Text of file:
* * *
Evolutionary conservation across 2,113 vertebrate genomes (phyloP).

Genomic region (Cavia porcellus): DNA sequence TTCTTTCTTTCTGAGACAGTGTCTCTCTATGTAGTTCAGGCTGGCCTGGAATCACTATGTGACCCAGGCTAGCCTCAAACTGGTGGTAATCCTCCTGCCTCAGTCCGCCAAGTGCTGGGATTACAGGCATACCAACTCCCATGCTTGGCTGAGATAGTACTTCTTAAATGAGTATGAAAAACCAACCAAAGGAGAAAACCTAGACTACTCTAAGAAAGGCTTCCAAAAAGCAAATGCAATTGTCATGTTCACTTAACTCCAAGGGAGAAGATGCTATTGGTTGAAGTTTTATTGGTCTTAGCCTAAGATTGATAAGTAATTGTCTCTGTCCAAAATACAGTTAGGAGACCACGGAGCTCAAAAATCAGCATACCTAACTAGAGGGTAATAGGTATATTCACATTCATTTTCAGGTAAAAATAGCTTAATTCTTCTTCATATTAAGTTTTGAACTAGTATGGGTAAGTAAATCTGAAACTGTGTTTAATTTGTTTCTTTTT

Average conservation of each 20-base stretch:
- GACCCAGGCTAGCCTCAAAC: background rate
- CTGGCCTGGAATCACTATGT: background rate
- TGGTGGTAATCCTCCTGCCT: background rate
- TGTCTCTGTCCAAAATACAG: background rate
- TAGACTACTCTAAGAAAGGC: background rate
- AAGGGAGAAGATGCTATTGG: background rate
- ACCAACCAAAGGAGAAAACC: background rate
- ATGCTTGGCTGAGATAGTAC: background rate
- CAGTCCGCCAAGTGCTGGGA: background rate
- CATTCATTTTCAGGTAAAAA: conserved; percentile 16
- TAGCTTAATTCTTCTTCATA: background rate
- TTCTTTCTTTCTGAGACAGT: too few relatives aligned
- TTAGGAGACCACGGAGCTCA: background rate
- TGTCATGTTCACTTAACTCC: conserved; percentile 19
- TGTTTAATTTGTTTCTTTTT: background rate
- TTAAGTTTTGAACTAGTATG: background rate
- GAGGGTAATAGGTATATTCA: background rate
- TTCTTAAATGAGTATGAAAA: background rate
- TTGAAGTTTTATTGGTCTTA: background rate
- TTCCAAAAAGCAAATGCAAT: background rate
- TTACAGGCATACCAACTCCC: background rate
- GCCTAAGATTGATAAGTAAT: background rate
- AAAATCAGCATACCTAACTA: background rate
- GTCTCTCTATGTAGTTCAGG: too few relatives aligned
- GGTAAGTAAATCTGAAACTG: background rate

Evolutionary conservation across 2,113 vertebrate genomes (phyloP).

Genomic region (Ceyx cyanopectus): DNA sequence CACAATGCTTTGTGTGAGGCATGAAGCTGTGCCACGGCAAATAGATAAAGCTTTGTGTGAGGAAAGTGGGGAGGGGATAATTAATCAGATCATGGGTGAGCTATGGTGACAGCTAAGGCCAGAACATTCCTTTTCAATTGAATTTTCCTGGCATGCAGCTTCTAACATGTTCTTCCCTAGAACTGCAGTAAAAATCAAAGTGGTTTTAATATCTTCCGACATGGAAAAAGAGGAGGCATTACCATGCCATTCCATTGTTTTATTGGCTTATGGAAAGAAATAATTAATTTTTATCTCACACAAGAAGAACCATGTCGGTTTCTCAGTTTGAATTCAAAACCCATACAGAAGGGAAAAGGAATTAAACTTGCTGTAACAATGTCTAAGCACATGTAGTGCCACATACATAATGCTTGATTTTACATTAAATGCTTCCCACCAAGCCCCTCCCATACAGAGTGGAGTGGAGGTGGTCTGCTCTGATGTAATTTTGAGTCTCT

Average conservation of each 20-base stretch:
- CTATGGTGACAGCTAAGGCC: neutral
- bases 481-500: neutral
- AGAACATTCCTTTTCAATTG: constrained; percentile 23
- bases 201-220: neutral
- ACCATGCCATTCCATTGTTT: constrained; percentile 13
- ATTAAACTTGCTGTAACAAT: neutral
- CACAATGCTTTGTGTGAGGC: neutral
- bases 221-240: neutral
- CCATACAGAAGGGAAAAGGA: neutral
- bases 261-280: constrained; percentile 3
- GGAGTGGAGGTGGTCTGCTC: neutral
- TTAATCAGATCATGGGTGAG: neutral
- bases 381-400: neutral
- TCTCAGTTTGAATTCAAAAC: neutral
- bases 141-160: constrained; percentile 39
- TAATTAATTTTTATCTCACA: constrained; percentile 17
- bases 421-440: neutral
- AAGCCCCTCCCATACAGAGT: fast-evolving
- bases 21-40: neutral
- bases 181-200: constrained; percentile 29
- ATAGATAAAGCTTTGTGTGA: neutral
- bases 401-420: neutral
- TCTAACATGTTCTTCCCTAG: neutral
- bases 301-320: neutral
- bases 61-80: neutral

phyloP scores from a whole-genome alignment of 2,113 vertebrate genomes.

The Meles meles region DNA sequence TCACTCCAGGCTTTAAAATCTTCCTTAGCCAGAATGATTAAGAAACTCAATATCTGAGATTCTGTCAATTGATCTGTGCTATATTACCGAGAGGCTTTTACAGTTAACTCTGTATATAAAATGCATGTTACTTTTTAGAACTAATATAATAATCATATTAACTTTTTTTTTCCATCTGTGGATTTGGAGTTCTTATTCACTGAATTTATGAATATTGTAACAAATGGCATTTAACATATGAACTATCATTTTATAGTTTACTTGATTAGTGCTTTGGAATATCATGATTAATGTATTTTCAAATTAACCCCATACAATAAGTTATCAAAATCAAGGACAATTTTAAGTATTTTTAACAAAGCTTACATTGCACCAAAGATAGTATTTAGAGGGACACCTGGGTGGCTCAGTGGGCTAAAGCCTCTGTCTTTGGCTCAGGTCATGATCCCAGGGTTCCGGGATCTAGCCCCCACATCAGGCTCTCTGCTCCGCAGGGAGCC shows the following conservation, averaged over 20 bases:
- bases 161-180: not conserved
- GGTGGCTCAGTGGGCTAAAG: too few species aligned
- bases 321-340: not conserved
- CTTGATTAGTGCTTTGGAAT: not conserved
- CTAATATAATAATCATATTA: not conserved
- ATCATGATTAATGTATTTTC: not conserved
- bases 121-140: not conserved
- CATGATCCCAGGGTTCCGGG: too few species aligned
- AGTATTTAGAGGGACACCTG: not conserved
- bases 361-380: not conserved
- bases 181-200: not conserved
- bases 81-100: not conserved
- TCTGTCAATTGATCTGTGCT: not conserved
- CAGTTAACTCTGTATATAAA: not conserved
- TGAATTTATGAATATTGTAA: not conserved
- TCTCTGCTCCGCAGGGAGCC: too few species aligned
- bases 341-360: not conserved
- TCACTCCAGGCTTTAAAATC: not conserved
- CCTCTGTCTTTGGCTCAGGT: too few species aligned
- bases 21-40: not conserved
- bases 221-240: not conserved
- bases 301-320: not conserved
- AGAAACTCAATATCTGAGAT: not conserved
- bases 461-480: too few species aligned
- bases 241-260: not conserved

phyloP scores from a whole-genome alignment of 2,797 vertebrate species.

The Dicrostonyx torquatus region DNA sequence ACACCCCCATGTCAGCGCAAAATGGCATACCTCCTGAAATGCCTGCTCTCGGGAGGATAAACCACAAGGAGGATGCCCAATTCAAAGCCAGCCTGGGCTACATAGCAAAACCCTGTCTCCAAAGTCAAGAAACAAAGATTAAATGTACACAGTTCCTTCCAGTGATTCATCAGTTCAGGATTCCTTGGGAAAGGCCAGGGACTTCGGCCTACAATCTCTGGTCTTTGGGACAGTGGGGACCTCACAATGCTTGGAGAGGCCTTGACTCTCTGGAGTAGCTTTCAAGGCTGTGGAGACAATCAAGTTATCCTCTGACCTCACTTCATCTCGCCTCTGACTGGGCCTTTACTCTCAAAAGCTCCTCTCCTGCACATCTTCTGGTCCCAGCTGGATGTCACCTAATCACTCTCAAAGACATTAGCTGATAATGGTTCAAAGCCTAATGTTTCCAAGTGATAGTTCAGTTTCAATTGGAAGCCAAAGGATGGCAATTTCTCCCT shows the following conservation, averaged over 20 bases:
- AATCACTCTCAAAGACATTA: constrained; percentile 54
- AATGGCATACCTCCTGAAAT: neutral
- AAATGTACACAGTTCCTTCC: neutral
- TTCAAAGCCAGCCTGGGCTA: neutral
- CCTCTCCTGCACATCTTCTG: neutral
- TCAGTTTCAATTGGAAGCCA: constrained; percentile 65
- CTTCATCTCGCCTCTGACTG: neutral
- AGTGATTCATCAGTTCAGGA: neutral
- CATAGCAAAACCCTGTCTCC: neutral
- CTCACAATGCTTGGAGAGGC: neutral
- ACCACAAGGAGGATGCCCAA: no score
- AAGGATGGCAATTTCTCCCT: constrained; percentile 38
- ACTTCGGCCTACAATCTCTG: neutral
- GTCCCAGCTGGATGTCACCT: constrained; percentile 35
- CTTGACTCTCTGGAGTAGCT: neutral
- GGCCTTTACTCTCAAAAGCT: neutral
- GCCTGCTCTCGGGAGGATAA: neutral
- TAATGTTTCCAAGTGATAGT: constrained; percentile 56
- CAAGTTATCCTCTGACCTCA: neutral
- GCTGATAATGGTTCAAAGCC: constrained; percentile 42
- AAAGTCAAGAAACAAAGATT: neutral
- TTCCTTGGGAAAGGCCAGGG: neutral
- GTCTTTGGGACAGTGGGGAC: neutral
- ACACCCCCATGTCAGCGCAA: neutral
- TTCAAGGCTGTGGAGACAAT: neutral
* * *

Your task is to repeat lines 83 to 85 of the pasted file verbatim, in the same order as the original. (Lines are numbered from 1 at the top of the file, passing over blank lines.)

- bases 241-260: not conserved

phyloP scores from a whole-genome alignment of 2,797 vertebrate species.

The Dicrostonyx torquatus region DNA sequence ACACCCCCATGTCAGCGCAAAATGGCATACCTCCTGAAATGCCTGCTCTCGGGAGGATAAACCACAAGGAGGATGCCCAATTCAAAGCCAGCCTGGGCTACATAGCAAAACCCTGTCTCCAAAGTCAAGAAACAAAGATTAAATGTACACAGTTCCTTCCAGTGATTCATCAGTTCAGGATTCCTTGGGAAAGGCCAGGGACTTCGGCCTACAATCTCTGGTCTTTGGGACAGTGGGGACCTCACAATGCTTGGAGAGGCCTTGACTCTCTGGAGTAGCTTTCAAGGCTGTGGAGACAATCAAGTTATCCTCTGACCTCACTTCATCTCGCCTCTGACTGGGCCTTTACTCTCAAAAGCTCCTCTCCTGCACATCTTCTGGTCCCAGCTGGATGTCACCTAATCACTCTCAAAGACATTAGCTGATAATGGTTCAAAGCCTAATGTTTCCAAGTGATAGTTCAGTTTCAATTGGAAGCCAAAGGATGGCAATTTCTCCCT shows the following conservation, averaged over 20 bases: